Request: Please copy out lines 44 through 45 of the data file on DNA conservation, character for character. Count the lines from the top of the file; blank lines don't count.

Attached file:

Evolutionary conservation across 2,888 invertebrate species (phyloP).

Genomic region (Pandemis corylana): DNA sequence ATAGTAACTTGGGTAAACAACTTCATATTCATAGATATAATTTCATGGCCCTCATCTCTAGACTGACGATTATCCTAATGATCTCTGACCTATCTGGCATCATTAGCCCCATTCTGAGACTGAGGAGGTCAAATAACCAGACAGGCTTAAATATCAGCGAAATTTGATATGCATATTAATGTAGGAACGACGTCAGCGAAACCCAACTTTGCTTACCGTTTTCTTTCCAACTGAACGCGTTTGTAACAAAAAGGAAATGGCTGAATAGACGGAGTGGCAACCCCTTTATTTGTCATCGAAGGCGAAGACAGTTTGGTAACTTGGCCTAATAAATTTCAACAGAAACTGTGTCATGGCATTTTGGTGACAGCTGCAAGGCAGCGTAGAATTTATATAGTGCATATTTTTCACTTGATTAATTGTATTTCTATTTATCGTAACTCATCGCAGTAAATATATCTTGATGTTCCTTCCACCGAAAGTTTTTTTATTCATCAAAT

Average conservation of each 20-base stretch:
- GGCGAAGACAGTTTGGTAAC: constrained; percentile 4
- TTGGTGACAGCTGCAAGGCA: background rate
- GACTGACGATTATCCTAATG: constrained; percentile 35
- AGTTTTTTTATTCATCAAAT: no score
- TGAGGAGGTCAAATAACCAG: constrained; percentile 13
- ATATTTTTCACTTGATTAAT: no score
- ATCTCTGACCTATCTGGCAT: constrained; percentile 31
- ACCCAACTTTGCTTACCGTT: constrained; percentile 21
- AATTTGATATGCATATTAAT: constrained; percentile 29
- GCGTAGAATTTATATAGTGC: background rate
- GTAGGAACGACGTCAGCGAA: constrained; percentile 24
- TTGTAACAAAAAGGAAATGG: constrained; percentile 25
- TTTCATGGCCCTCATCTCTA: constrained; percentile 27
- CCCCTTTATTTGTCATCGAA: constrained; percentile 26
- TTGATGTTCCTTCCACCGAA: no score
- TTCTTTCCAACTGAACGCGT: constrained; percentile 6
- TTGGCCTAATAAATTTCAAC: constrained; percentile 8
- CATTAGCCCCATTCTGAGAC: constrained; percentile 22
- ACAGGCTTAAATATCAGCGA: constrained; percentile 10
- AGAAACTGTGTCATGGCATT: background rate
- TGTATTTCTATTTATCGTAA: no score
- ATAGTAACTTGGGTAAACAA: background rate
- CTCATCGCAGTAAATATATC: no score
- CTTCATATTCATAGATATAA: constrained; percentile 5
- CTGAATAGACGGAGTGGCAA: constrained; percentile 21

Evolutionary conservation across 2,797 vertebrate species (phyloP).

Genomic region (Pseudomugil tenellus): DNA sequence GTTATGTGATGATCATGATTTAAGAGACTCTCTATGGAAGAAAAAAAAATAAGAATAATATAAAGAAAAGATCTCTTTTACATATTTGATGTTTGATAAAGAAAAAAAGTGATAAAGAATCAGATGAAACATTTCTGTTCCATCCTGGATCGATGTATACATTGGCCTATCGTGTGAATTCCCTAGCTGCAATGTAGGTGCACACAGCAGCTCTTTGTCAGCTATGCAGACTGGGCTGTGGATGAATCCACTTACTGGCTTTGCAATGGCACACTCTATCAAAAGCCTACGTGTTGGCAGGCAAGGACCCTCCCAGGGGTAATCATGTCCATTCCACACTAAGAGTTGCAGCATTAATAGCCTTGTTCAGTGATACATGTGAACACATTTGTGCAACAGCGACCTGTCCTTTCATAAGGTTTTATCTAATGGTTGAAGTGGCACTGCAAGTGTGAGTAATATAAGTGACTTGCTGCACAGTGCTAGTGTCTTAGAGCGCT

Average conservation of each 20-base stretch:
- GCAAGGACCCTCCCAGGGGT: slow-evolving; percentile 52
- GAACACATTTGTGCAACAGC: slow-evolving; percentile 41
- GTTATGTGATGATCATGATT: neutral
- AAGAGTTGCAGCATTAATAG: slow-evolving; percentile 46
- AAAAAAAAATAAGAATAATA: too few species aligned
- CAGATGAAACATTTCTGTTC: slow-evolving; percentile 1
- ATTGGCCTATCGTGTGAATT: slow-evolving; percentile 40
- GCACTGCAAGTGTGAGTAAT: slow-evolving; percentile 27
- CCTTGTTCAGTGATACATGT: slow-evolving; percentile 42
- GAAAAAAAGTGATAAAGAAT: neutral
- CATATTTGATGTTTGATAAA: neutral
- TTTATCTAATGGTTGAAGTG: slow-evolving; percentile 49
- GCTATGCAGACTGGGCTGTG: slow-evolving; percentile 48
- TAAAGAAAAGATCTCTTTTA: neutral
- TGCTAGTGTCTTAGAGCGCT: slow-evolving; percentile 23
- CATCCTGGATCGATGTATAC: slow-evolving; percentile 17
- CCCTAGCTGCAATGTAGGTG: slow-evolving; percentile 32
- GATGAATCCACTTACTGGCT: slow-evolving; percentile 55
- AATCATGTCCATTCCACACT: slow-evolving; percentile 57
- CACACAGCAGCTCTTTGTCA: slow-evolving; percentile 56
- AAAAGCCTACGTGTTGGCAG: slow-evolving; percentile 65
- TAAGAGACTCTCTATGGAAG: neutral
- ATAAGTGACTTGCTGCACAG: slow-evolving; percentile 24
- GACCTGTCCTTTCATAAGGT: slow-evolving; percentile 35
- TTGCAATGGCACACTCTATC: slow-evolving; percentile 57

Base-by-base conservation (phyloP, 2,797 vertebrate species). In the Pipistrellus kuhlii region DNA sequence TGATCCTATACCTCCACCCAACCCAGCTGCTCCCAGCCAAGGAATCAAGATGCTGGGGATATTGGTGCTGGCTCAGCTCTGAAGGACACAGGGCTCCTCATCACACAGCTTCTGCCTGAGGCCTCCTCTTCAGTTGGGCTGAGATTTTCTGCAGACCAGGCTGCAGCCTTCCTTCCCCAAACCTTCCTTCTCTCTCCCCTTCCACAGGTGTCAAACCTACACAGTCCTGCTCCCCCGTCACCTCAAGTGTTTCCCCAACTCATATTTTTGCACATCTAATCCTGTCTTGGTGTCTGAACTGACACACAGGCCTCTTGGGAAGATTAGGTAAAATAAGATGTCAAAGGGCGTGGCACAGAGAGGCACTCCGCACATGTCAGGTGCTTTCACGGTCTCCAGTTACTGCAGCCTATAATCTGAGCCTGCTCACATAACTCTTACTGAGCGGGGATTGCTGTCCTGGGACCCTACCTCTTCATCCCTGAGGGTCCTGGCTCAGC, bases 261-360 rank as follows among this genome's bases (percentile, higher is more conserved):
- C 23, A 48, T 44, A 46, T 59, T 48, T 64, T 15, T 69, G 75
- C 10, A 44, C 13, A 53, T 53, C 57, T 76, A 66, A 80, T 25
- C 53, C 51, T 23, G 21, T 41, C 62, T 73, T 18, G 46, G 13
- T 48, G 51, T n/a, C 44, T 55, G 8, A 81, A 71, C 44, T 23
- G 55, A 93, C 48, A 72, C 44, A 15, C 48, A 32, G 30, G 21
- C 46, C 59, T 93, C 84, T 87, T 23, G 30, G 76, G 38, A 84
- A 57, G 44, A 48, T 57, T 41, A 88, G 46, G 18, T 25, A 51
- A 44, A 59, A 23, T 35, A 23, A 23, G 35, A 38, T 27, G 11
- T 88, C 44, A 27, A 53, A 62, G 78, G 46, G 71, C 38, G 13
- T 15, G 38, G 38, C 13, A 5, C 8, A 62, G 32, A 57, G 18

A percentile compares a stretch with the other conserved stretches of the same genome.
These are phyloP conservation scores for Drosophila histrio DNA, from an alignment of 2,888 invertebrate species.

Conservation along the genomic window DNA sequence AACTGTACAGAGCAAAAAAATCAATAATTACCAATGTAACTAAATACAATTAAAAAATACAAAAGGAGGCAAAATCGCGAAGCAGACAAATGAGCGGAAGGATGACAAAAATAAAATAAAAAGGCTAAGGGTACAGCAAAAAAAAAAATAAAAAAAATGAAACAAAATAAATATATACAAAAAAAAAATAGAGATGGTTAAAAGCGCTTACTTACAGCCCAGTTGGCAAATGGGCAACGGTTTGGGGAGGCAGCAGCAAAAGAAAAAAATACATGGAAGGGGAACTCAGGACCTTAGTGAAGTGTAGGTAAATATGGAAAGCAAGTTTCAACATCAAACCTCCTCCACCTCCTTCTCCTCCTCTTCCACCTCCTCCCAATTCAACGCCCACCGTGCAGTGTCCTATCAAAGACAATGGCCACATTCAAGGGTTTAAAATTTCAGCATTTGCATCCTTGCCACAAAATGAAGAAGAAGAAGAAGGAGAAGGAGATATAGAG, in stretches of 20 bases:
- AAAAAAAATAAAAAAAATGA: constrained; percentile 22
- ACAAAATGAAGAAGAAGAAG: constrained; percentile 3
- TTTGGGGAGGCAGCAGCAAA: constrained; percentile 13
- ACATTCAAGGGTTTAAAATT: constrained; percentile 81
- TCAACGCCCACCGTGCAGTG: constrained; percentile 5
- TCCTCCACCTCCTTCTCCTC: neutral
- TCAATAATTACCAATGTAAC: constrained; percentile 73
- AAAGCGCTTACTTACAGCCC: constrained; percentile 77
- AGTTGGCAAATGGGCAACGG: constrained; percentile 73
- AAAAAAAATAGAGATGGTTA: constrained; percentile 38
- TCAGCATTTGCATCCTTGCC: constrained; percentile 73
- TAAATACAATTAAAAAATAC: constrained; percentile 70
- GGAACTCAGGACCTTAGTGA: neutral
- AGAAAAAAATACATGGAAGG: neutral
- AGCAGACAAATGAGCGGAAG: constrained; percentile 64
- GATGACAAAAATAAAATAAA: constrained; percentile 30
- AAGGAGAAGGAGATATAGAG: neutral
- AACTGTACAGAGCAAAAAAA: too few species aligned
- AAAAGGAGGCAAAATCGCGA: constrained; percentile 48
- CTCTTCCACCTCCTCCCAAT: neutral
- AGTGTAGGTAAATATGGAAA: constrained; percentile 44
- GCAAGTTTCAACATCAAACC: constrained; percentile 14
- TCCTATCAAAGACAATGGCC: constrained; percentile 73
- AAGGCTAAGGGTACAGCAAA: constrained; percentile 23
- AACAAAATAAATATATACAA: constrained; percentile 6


- GCTATGCAGACTGGGCTGTG: slow-evolving; percentile 48
- TAAAGAAAAGATCTCTTTTA: neutral